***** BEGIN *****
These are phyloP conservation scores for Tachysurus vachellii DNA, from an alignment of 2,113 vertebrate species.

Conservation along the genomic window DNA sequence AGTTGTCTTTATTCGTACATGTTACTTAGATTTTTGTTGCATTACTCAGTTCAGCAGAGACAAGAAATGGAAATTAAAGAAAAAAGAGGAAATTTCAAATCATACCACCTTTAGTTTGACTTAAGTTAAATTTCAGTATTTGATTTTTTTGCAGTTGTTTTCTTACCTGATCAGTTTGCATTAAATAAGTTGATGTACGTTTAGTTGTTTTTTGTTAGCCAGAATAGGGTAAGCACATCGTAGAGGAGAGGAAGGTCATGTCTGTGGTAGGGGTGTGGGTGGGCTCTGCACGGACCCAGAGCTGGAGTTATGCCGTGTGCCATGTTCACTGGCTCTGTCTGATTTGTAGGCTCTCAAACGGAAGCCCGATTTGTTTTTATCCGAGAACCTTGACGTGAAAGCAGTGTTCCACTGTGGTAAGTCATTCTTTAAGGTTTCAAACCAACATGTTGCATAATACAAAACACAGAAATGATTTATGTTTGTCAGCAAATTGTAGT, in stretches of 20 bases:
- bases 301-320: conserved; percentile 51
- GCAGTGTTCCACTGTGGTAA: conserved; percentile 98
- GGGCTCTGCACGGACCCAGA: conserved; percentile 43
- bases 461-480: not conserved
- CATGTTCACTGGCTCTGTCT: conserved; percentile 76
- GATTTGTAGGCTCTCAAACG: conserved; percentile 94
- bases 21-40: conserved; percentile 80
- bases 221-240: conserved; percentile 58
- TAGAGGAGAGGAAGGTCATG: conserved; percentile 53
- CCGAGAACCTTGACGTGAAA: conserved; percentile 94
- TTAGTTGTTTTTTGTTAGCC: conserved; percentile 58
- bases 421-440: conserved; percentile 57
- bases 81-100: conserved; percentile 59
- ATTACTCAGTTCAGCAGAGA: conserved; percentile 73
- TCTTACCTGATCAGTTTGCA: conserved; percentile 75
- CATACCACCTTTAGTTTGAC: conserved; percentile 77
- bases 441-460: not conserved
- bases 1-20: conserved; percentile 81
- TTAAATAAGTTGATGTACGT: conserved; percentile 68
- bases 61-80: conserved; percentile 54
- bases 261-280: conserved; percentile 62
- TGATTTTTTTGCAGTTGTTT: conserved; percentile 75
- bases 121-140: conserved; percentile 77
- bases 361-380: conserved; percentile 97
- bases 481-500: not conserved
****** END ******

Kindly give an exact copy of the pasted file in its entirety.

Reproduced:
These are phyloP conservation scores for Tachysurus vachellii DNA, from an alignment of 2,113 vertebrate species.

Conservation along the genomic window DNA sequence AGTTGTCTTTATTCGTACATGTTACTTAGATTTTTGTTGCATTACTCAGTTCAGCAGAGACAAGAAATGGAAATTAAAGAAAAAAGAGGAAATTTCAAATCATACCACCTTTAGTTTGACTTAAGTTAAATTTCAGTATTTGATTTTTTTGCAGTTGTTTTCTTACCTGATCAGTTTGCATTAAATAAGTTGATGTACGTTTAGTTGTTTTTTGTTAGCCAGAATAGGGTAAGCACATCGTAGAGGAGAGGAAGGTCATGTCTGTGGTAGGGGTGTGGGTGGGCTCTGCACGGACCCAGAGCTGGAGTTATGCCGTGTGCCATGTTCACTGGCTCTGTCTGATTTGTAGGCTCTCAAACGGAAGCCCGATTTGTTTTTATCCGAGAACCTTGACGTGAAAGCAGTGTTCCACTGTGGTAAGTCATTCTTTAAGGTTTCAAACCAACATGTTGCATAATACAAAACACAGAAATGATTTATGTTTGTCAGCAAATTGTAGT, in stretches of 20 bases:
- bases 301-320: conserved; percentile 51
- GCAGTGTTCCACTGTGGTAA: conserved; percentile 98
- GGGCTCTGCACGGACCCAGA: conserved; percentile 43
- bases 461-480: not conserved
- CATGTTCACTGGCTCTGTCT: conserved; percentile 76
- GATTTGTAGGCTCTCAAACG: conserved; percentile 94
- bases 21-40: conserved; percentile 80
- bases 221-240: conserved; percentile 58
- TAGAGGAGAGGAAGGTCATG: conserved; percentile 53
- CCGAGAACCTTGACGTGAAA: conserved; percentile 94
- TTAGTTGTTTTTTGTTAGCC: conserved; percentile 58
- bases 421-440: conserved; percentile 57
- bases 81-100: conserved; percentile 59
- ATTACTCAGTTCAGCAGAGA: conserved; percentile 73
- TCTTACCTGATCAGTTTGCA: conserved; percentile 75
- CATACCACCTTTAGTTTGAC: conserved; percentile 77
- bases 441-460: not conserved
- bases 1-20: conserved; percentile 81
- TTAAATAAGTTGATGTACGT: conserved; percentile 68
- bases 61-80: conserved; percentile 54
- bases 261-280: conserved; percentile 62
- TGATTTTTTTGCAGTTGTTT: conserved; percentile 75
- bases 121-140: conserved; percentile 77
- bases 361-380: conserved; percentile 97
- bases 481-500: not conserved